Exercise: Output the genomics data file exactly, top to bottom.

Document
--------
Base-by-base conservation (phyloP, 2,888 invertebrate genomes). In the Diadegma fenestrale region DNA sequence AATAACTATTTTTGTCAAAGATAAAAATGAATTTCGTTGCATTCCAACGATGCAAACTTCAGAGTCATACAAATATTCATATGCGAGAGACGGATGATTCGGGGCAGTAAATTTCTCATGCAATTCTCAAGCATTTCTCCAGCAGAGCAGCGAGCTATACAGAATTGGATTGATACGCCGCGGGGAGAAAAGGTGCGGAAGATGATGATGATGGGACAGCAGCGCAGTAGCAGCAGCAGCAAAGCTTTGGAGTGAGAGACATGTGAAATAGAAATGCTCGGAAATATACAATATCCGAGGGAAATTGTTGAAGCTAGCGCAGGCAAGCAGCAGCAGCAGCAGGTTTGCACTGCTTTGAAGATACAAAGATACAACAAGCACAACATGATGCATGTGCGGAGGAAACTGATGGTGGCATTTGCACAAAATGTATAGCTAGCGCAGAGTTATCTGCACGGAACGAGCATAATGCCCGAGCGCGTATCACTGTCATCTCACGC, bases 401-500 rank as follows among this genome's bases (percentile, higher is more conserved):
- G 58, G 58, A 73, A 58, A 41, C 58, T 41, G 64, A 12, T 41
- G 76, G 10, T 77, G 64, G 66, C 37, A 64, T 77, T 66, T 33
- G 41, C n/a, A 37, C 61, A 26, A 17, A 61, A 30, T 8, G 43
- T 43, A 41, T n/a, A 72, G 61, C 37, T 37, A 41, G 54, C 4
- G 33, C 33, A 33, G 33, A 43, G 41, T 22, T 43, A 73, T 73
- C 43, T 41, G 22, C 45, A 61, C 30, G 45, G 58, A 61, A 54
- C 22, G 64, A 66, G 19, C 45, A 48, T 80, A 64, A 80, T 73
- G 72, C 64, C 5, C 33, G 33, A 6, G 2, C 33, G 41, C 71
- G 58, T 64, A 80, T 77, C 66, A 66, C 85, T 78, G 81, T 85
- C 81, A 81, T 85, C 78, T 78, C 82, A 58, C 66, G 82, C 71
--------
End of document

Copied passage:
Base-by-base conservation (phyloP, 2,888 invertebrate genomes). In the Diadegma fenestrale region DNA sequence AATAACTATTTTTGTCAAAGATAAAAATGAATTTCGTTGCATTCCAACGATGCAAACTTCAGAGTCATACAAATATTCATATGCGAGAGACGGATGATTCGGGGCAGTAAATTTCTCATGCAATTCTCAAGCATTTCTCCAGCAGAGCAGCGAGCTATACAGAATTGGATTGATACGCCGCGGGGAGAAAAGGTGCGGAAGATGATGATGATGGGACAGCAGCGCAGTAGCAGCAGCAGCAAAGCTTTGGAGTGAGAGACATGTGAAATAGAAATGCTCGGAAATATACAATATCCGAGGGAAATTGTTGAAGCTAGCGCAGGCAAGCAGCAGCAGCAGCAGGTTTGCACTGCTTTGAAGATACAAAGATACAACAAGCACAACATGATGCATGTGCGGAGGAAACTGATGGTGGCATTTGCACAAAATGTATAGCTAGCGCAGAGTTATCTGCACGGAACGAGCATAATGCCCGAGCGCGTATCACTGTCATCTCACGC, bases 401-500 rank as follows among this genome's bases (percentile, higher is more conserved):
- G 58, G 58, A 73, A 58, A 41, C 58, T 41, G 64, A 12, T 41
- G 76, G 10, T 77, G 64, G 66, C 37, A 64, T 77, T 66, T 33
- G 41, C n/a, A 37, C 61, A 26, A 17, A 61, A 30, T 8, G 43
- T 43, A 41, T n/a, A 72, G 61, C 37, T 37, A 41, G 54, C 4
- G 33, C 33, A 33, G 33, A 43, G 41, T 22, T 43, A 73, T 73
- C 43, T 41, G 22, C 45, A 61, C 30, G 45, G 58, A 61, A 54
- C 22, G 64, A 66, G 19, C 45, A 48, T 80, A 64, A 80, T 73
- G 72, C 64, C 5, C 33, G 33, A 6, G 2, C 33, G 41, C 71
- G 58, T 64, A 80, T 77, C 66, A 66, C 85, T 78, G 81, T 85
- C 81, A 81, T 85, C 78, T 78, C 82, A 58, C 66, G 82, C 71